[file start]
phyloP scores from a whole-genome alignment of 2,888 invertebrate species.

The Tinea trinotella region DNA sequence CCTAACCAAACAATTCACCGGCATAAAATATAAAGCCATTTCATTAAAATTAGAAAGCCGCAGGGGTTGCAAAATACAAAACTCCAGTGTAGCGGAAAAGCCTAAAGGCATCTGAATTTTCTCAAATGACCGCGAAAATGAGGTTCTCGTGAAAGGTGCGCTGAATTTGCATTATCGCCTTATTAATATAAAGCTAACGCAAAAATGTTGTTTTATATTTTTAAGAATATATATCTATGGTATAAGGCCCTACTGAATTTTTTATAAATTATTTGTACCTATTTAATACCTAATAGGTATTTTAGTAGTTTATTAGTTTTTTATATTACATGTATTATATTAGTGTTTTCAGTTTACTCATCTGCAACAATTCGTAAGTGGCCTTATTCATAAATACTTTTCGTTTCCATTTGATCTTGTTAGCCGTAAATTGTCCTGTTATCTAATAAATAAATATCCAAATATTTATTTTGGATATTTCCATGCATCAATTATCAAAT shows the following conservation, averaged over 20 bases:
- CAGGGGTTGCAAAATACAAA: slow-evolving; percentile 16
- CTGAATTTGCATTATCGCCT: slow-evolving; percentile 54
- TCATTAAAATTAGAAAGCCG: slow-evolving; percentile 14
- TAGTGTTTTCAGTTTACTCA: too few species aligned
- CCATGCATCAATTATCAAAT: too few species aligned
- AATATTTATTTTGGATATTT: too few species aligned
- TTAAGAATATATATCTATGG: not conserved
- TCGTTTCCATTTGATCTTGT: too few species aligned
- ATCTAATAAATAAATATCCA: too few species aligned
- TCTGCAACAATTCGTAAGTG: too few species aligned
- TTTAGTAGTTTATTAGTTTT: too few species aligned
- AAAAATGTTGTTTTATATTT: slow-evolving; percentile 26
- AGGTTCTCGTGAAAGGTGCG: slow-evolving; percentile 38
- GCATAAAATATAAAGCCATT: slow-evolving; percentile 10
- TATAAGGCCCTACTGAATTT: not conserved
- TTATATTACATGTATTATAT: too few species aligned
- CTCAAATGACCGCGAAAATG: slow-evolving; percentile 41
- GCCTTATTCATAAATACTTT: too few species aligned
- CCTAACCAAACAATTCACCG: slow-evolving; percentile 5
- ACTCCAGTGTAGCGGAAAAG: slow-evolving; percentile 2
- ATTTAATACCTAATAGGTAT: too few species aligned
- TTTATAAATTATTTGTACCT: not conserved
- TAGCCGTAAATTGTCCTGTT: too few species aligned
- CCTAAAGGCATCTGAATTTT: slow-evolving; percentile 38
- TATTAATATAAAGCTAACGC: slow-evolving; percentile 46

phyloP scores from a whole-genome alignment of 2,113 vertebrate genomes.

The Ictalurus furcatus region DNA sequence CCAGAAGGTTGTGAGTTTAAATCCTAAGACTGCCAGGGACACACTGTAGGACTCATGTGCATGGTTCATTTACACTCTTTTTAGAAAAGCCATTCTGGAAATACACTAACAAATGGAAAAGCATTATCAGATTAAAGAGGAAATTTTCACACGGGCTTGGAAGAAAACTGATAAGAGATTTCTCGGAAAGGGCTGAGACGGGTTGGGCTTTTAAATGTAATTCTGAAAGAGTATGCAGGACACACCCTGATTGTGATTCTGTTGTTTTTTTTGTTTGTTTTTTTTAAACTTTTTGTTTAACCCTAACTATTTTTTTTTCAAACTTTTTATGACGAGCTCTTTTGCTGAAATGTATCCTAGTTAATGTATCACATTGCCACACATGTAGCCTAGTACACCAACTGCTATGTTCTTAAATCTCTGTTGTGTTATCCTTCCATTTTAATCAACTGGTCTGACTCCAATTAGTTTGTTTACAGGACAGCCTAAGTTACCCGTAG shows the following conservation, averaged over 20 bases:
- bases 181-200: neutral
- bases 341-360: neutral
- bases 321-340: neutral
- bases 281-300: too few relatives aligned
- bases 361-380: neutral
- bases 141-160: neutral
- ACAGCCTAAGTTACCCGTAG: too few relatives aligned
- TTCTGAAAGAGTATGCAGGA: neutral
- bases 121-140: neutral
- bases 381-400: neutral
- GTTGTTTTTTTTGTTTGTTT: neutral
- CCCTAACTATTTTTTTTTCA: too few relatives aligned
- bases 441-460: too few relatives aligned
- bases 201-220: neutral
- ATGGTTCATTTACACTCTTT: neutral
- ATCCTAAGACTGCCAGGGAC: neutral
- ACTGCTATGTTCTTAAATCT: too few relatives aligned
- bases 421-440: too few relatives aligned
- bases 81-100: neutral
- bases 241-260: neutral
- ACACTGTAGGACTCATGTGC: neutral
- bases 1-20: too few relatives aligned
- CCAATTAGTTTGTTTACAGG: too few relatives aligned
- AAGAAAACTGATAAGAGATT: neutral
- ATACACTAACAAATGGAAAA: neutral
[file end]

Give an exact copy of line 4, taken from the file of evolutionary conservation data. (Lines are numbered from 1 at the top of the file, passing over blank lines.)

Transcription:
- CTGAATTTGCATTATCGCCT: slow-evolving; percentile 54